Cadillac also needs to react quickly, as we have two converging trends that are going to upend the market further; the continuing dominance of SUVs and CUVs, and the electric car revolution that will see many automakers scrambling to tackle the EV challenges of batteries, range, charging, weight, cost and safety.

Also see: Cadillac CT5 to Replace CTS, ATS and XTS after 2019

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Gary Whitby (not verified)    July 31, 2017 - 5:58PM

Never mind reviewers and internal bean counters. Cadillac (and GM in general) needs to listen to its customers (those of us that are left) and make cars that people want. Stop boxing people in. Give them options. The V Series 3rd Gen CTS became too pricey and out of the grasp of many that wanted it. And at that roughly 100k price point, those that could have it can also shop for M, S-Line, and AMG cars.

Now please please build an AFFORDABLE performance SEDAN off of Alpha with a V8/manual transmission option to replace the VF Commodore, support it by promoting it properly, and watch what happens... If there is a business case for Dodge Charger Hellcats, then there is a business case for such a car here...

Curtis Hall (not verified)    April 27, 2018 - 12:02PM

In reply to by Gary Whitby (not verified)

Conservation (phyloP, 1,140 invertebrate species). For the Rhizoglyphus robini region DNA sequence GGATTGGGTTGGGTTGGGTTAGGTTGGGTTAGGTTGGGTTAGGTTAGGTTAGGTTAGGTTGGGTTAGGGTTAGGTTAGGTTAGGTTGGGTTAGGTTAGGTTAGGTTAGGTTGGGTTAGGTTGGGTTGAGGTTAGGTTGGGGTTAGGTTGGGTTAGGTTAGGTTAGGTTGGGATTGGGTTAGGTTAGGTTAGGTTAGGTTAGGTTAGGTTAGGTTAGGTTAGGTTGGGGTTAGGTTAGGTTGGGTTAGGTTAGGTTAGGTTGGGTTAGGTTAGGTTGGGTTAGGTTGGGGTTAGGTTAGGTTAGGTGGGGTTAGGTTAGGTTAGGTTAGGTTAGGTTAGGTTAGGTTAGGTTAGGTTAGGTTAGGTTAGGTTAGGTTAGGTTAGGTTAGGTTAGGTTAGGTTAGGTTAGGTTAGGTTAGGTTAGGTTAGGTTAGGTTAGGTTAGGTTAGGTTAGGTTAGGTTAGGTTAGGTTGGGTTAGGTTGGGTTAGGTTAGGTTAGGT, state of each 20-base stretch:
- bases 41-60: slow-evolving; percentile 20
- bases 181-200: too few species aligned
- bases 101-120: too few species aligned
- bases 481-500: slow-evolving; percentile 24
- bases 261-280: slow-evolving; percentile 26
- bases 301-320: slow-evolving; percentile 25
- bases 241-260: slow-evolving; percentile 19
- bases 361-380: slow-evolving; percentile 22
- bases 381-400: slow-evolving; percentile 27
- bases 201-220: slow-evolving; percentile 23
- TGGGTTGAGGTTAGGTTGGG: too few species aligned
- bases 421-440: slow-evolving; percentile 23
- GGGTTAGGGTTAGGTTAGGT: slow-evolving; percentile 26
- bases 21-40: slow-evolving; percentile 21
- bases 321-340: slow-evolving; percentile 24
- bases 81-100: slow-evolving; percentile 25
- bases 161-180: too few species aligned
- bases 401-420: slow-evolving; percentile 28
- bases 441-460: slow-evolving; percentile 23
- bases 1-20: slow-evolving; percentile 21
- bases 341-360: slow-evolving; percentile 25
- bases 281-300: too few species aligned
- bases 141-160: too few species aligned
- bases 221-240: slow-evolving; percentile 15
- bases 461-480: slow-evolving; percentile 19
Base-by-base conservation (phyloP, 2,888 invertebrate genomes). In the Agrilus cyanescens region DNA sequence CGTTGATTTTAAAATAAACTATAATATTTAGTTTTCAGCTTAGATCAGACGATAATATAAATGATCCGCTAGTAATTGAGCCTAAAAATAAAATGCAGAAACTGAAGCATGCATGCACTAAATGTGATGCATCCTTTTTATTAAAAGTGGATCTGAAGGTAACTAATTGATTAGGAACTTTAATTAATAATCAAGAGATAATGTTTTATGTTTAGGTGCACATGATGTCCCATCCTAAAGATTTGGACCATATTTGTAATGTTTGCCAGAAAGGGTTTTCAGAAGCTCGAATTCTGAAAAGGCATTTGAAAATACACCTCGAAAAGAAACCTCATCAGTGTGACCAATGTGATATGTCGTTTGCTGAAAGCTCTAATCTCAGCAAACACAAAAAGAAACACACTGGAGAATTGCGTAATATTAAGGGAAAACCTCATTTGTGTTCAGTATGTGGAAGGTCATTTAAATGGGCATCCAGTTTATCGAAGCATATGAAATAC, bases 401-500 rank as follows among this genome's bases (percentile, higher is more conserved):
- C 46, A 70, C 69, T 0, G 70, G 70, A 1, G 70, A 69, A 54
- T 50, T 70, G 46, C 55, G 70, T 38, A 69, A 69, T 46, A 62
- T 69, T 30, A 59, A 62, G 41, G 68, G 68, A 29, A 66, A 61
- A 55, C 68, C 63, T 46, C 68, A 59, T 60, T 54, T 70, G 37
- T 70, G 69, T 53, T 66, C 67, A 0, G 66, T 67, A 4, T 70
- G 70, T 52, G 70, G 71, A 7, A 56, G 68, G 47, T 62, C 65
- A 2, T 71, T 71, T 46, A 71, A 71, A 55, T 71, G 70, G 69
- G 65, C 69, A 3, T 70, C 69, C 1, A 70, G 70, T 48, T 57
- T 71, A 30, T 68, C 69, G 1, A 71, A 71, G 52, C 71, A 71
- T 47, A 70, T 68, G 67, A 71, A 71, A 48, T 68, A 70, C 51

I agree with everything you say. Cadillac needs a African American pitchman like Grant Hill or LeBron James. The reason I say is MBZ and BMW have a choke hold on African American consumers. The next generation Escalade has to be good also to overtake the Navigator. Cadillac needs dedicated engines also. Release the Escala with little deviation from the concept (leave the interior the same as the concept also). Make a V Sport version of the XT5. The CTS nameplate needs to remain in the same vein as the BMW 3 series. It’s the nameplate that brought interest back to the Cadillac nameplate (create brand loyalty through the model nameplate).

Thomas C Bradshaw (not verified)    July 31, 2017 - 6:07PM

I have owned more Caddy's than I can count. My current and final Cadillac is a CT6. I agree 100% with your comparison to the new Impala, it is a much nicer car for half the money. The CT6 is, without question, one on the most poorly designed cars I have ever driven and I have driven a lot of cars.

John C Cargill (not verified)    July 31, 2017 - 10:34PM

It wouldn't hurt to make their series easier to figure out. Meaningless and confusing series of letters that change constantly. Mercedes and BMW are more consistent and easier to tell apart. Also a more distinct appearance wouldn't hurt.

Joel (not verified)    August 1, 2017 - 2:22PM

I am Cadillac owner and fan. This brand has only to think about the image and develop that for young people and the fans of mechanics. Please never stop v8 and v6 otherwise better cancelling Cad!

Cary (not verified)    August 1, 2017 - 5:27PM